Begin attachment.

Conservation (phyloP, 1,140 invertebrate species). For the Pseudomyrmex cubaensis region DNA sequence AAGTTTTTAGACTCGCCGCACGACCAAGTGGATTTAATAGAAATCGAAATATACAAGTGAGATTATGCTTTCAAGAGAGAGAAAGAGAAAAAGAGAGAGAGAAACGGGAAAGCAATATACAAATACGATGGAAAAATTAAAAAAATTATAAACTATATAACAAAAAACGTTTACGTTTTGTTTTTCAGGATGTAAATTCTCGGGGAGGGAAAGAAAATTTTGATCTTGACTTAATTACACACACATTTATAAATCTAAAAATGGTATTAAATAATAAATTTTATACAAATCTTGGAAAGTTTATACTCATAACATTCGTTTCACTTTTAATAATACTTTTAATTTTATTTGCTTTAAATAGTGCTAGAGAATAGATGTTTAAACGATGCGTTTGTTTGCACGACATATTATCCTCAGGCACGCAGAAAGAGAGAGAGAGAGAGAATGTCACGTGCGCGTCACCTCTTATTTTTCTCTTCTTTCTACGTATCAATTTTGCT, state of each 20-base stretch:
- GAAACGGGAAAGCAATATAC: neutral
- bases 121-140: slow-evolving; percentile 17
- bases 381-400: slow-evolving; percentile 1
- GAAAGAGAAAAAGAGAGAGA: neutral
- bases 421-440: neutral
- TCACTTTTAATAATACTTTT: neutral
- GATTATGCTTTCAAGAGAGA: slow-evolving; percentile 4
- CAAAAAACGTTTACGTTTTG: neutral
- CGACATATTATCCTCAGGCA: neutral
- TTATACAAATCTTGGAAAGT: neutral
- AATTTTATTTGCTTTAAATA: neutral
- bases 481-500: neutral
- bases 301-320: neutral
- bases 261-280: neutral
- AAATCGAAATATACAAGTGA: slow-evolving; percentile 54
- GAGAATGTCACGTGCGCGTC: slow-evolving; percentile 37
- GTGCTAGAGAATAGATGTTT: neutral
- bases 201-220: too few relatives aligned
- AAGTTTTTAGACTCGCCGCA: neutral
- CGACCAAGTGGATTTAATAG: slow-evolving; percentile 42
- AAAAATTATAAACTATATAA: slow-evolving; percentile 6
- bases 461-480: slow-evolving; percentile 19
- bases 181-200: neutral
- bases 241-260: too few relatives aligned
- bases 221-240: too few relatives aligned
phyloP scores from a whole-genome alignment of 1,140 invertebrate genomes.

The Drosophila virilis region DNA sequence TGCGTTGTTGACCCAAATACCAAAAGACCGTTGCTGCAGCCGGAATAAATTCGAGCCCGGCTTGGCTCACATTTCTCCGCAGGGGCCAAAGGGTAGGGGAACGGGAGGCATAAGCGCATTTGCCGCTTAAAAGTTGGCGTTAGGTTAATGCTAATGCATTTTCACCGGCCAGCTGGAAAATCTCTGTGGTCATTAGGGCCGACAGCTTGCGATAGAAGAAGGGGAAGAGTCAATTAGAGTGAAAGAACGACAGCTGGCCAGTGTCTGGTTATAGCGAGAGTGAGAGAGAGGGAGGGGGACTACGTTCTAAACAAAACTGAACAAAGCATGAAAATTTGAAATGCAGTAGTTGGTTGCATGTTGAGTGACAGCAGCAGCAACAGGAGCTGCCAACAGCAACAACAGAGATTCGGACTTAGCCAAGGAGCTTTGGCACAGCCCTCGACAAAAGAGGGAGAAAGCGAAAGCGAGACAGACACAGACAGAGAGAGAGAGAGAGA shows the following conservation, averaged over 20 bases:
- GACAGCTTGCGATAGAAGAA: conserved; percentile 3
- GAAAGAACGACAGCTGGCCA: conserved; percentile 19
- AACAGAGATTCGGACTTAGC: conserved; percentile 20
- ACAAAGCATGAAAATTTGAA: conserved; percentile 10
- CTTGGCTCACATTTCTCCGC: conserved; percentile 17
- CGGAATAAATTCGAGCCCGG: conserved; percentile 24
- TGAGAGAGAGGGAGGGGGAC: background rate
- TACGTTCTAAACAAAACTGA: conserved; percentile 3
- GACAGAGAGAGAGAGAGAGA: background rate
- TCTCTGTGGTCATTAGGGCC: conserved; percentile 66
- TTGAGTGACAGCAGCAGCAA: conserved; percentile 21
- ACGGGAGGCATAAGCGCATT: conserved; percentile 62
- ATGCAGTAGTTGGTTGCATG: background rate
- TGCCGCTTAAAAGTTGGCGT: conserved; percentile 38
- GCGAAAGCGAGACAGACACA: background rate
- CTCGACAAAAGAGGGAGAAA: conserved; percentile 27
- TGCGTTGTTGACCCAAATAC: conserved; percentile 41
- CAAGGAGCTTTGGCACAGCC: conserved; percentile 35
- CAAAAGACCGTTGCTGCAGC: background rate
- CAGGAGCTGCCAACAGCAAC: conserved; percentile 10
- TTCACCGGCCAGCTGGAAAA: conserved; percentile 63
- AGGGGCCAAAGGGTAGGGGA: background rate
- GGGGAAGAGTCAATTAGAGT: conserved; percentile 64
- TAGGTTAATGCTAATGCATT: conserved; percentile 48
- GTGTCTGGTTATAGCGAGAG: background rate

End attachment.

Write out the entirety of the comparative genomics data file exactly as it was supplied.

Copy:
Conservation (phyloP, 1,140 invertebrate species). For the Pseudomyrmex cubaensis region DNA sequence AAGTTTTTAGACTCGCCGCACGACCAAGTGGATTTAATAGAAATCGAAATATACAAGTGAGATTATGCTTTCAAGAGAGAGAAAGAGAAAAAGAGAGAGAGAAACGGGAAAGCAATATACAAATACGATGGAAAAATTAAAAAAATTATAAACTATATAACAAAAAACGTTTACGTTTTGTTTTTCAGGATGTAAATTCTCGGGGAGGGAAAGAAAATTTTGATCTTGACTTAATTACACACACATTTATAAATCTAAAAATGGTATTAAATAATAAATTTTATACAAATCTTGGAAAGTTTATACTCATAACATTCGTTTCACTTTTAATAATACTTTTAATTTTATTTGCTTTAAATAGTGCTAGAGAATAGATGTTTAAACGATGCGTTTGTTTGCACGACATATTATCCTCAGGCACGCAGAAAGAGAGAGAGAGAGAGAATGTCACGTGCGCGTCACCTCTTATTTTTCTCTTCTTTCTACGTATCAATTTTGCT, state of each 20-base stretch:
- GAAACGGGAAAGCAATATAC: neutral
- bases 121-140: slow-evolving; percentile 17
- bases 381-400: slow-evolving; percentile 1
- GAAAGAGAAAAAGAGAGAGA: neutral
- bases 421-440: neutral
- TCACTTTTAATAATACTTTT: neutral
- GATTATGCTTTCAAGAGAGA: slow-evolving; percentile 4
- CAAAAAACGTTTACGTTTTG: neutral
- CGACATATTATCCTCAGGCA: neutral
- TTATACAAATCTTGGAAAGT: neutral
- AATTTTATTTGCTTTAAATA: neutral
- bases 481-500: neutral
- bases 301-320: neutral
- bases 261-280: neutral
- AAATCGAAATATACAAGTGA: slow-evolving; percentile 54
- GAGAATGTCACGTGCGCGTC: slow-evolving; percentile 37
- GTGCTAGAGAATAGATGTTT: neutral
- bases 201-220: too few relatives aligned
- AAGTTTTTAGACTCGCCGCA: neutral
- CGACCAAGTGGATTTAATAG: slow-evolving; percentile 42
- AAAAATTATAAACTATATAA: slow-evolving; percentile 6
- bases 461-480: slow-evolving; percentile 19
- bases 181-200: neutral
- bases 241-260: too few relatives aligned
- bases 221-240: too few relatives aligned
phyloP scores from a whole-genome alignment of 1,140 invertebrate genomes.

The Drosophila virilis region DNA sequence TGCGTTGTTGACCCAAATACCAAAAGACCGTTGCTGCAGCCGGAATAAATTCGAGCCCGGCTTGGCTCACATTTCTCCGCAGGGGCCAAAGGGTAGGGGAACGGGAGGCATAAGCGCATTTGCCGCTTAAAAGTTGGCGTTAGGTTAATGCTAATGCATTTTCACCGGCCAGCTGGAAAATCTCTGTGGTCATTAGGGCCGACAGCTTGCGATAGAAGAAGGGGAAGAGTCAATTAGAGTGAAAGAACGACAGCTGGCCAGTGTCTGGTTATAGCGAGAGTGAGAGAGAGGGAGGGGGACTACGTTCTAAACAAAACTGAACAAAGCATGAAAATTTGAAATGCAGTAGTTGGTTGCATGTTGAGTGACAGCAGCAGCAACAGGAGCTGCCAACAGCAACAACAGAGATTCGGACTTAGCCAAGGAGCTTTGGCACAGCCCTCGACAAAAGAGGGAGAAAGCGAAAGCGAGACAGACACAGACAGAGAGAGAGAGAGAGA shows the following conservation, averaged over 20 bases:
- GACAGCTTGCGATAGAAGAA: conserved; percentile 3
- GAAAGAACGACAGCTGGCCA: conserved; percentile 19
- AACAGAGATTCGGACTTAGC: conserved; percentile 20
- ACAAAGCATGAAAATTTGAA: conserved; percentile 10
- CTTGGCTCACATTTCTCCGC: conserved; percentile 17
- CGGAATAAATTCGAGCCCGG: conserved; percentile 24
- TGAGAGAGAGGGAGGGGGAC: background rate
- TACGTTCTAAACAAAACTGA: conserved; percentile 3
- GACAGAGAGAGAGAGAGAGA: background rate
- TCTCTGTGGTCATTAGGGCC: conserved; percentile 66
- TTGAGTGACAGCAGCAGCAA: conserved; percentile 21
- ACGGGAGGCATAAGCGCATT: conserved; percentile 62
- ATGCAGTAGTTGGTTGCATG: background rate
- TGCCGCTTAAAAGTTGGCGT: conserved; percentile 38
- GCGAAAGCGAGACAGACACA: background rate
- CTCGACAAAAGAGGGAGAAA: conserved; percentile 27
- TGCGTTGTTGACCCAAATAC: conserved; percentile 41
- CAAGGAGCTTTGGCACAGCC: conserved; percentile 35
- CAAAAGACCGTTGCTGCAGC: background rate
- CAGGAGCTGCCAACAGCAAC: conserved; percentile 10
- TTCACCGGCCAGCTGGAAAA: conserved; percentile 63
- AGGGGCCAAAGGGTAGGGGA: background rate
- GGGGAAGAGTCAATTAGAGT: conserved; percentile 64
- TAGGTTAATGCTAATGCATT: conserved; percentile 48
- GTGTCTGGTTATAGCGAGAG: background rate